Small flocks: Stacked cages vs moveable pens

Comparing two systems for raising backyard broilers
calendar icon 22 May 2023
clock icon 2 minute read

In recent years, there has been a movement by homesteading flock owners to produce their own foods, including poultry. With recent increases in inflation, land prices for new homesteaders have increased and this has caused them to settle for small plots of land.

Since chicken feed represents roughly 70% of production costs, every gram of feed saved could save the flock owner money.

Stacked cages could help utilize land space while still being able to produce an inexpensive product.

Matthew Hughes, an undergraduate student at Auburn University, and staff at Auburn University and the Alabama Cooperative Extension System, evaluated two small flock management systems — outdoor moveable pens and stacked cages — for body weight gain, feed intake, and feed conversion. The results of the study were presented at the 2023 International Poultry Scientific Forum.

At two weeks of age, 88 Ross 708 broiler chicks were placed in four outside pens with ten birds each (n=40) and four, 4-level stacked cage systems with three birds per level (n=48). The moveable pens measured 150 x 100 x 50 cm LWH.

Pens were moved daily to fresh grass and clover mix that was not taller than 8 cm. Moveable pens had a gravity fed feeder and a cup drinker.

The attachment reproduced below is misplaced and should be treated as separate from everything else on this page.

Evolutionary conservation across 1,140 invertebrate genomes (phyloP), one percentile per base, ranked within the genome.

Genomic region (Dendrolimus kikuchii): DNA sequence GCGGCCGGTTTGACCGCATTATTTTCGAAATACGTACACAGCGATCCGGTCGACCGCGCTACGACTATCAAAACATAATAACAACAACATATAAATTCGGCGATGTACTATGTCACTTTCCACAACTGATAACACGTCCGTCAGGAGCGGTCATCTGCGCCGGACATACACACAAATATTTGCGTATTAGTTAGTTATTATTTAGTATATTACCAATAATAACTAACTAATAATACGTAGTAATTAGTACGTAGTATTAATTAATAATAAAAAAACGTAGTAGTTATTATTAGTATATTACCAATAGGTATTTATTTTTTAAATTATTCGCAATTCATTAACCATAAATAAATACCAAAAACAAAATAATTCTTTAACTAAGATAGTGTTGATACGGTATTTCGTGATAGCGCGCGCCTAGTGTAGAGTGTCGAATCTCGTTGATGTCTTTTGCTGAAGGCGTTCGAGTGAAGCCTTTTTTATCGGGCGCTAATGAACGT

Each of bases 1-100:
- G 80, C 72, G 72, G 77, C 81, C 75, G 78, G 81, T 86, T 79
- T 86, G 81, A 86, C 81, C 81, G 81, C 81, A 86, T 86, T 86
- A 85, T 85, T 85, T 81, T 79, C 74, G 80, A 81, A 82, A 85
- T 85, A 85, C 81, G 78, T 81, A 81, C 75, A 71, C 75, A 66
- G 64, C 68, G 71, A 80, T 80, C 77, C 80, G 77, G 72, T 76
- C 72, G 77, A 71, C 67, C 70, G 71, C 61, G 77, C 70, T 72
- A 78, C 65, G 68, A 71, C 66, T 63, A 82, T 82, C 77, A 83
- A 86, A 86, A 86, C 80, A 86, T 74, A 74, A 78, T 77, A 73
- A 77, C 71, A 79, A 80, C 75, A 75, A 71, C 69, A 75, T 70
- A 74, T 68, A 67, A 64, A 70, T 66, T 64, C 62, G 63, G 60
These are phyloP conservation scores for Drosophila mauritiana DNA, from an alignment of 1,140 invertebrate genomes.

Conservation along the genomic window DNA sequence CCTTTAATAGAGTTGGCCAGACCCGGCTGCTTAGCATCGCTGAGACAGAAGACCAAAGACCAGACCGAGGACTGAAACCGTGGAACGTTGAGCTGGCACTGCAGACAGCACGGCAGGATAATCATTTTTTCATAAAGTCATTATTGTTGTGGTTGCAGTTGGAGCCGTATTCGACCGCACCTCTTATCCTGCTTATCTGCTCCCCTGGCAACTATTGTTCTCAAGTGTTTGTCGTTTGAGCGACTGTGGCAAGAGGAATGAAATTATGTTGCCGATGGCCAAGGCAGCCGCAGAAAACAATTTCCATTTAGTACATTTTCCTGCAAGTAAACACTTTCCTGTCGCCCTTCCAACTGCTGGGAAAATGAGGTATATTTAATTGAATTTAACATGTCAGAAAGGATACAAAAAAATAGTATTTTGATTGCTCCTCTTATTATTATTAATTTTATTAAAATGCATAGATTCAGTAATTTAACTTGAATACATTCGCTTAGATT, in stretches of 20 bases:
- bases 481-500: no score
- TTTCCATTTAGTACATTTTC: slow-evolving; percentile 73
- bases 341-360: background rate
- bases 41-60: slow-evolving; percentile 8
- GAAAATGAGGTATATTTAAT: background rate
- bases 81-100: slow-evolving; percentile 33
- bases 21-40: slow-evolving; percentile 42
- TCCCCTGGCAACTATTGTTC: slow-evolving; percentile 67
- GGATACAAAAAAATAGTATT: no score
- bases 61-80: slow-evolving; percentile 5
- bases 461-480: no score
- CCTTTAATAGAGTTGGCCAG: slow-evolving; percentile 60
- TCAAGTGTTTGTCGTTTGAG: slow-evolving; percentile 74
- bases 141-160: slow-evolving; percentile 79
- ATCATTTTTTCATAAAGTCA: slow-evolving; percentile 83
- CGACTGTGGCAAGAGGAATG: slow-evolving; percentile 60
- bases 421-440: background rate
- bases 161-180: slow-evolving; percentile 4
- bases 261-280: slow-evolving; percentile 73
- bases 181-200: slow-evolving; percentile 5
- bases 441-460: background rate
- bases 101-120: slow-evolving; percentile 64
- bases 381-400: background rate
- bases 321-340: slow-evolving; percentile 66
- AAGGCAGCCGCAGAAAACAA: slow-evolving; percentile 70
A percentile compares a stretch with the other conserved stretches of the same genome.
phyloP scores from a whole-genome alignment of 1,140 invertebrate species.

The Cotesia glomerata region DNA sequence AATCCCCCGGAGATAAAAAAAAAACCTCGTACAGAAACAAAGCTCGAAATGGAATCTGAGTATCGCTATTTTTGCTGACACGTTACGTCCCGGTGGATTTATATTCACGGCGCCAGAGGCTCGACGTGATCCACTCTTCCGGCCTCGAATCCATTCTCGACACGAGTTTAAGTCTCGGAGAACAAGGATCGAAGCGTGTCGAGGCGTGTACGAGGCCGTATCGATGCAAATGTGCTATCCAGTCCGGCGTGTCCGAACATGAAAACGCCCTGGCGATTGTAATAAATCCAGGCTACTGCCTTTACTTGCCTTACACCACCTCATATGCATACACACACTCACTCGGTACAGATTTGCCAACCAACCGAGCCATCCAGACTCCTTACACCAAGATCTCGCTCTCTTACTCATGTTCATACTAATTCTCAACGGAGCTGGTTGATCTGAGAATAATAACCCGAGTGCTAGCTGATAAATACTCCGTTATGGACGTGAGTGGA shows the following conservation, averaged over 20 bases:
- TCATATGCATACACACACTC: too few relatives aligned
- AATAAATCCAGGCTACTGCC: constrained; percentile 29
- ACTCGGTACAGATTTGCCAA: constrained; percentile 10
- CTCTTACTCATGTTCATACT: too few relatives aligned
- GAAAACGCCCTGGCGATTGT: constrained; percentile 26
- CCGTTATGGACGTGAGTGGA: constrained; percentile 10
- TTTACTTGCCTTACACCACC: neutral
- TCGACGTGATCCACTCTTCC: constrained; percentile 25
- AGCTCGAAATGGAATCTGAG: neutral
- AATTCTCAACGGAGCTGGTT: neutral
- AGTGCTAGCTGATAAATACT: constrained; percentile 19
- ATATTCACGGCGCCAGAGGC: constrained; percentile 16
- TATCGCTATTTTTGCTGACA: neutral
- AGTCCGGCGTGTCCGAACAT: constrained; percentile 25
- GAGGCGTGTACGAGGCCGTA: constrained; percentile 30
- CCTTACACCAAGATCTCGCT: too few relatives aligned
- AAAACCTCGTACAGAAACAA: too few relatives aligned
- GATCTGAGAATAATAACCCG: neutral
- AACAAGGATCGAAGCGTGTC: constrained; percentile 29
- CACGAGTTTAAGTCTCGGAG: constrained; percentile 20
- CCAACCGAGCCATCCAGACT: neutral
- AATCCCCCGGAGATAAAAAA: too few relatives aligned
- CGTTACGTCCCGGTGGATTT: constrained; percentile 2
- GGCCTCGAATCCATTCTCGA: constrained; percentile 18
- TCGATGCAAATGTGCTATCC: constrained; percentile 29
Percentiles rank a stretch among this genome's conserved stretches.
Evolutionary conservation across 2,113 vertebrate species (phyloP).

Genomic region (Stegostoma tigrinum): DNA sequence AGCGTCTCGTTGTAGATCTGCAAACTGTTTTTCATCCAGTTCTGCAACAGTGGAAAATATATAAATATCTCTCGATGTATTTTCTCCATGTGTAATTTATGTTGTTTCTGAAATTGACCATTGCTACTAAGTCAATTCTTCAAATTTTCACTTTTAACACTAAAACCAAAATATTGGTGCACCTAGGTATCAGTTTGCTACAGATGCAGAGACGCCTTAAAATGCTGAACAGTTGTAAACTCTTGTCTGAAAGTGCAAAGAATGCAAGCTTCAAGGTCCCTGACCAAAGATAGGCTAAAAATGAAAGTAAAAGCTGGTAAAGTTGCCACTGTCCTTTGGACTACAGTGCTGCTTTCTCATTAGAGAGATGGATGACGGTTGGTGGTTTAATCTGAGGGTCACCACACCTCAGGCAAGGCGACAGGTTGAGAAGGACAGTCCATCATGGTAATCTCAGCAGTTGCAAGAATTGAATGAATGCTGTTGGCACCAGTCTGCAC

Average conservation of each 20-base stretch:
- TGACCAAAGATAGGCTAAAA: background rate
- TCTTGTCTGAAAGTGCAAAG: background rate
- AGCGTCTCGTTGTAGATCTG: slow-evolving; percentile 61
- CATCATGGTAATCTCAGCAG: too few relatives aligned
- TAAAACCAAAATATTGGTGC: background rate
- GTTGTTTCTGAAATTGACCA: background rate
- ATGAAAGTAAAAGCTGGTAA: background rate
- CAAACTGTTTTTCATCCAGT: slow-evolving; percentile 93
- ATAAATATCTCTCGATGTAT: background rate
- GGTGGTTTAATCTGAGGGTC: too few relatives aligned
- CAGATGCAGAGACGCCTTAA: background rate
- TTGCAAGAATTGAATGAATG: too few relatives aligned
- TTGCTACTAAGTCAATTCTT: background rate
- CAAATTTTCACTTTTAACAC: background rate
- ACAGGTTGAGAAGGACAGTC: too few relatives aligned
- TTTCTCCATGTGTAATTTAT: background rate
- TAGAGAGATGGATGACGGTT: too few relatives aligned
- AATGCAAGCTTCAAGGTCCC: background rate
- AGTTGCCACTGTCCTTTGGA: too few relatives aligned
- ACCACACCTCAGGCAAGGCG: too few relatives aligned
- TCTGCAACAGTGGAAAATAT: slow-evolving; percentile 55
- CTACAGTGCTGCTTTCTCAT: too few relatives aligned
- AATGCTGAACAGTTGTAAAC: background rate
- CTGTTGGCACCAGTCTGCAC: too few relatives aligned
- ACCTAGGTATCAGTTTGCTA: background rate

Each cage system level measured 91 x 49 x 50 cm LWH. Cages were kept in a covered garage with a large door and no access to grass. Cages had a feed trough on the front and nipple drinkers.

All birds were grown for four additional weeks and given the same diet ad libitum. Statistical analysis was performed for body weight gain, feed intake and feed conversion and mortality with statistical differences at P<0.05.

Neither outdoor nor caged management systems influenced feed conversion ratios, which were 1.57 and 1.56, respectively (P=0.8837).

The type of management system did affect body weight gain and feed intake (P<0.0001). The birds outside consumed 569 more grams of feed and gained 349 more grams body weight than the birds inside.

During the study mortality in the pen system was 4/40 and cage mortality was 0/48 birds (P=0.0392).

The researchers concluded that the additional gain observed for birds raised outside could help the farmer bring birds to market in less time. However, the potential for increased mortality must also be considered.

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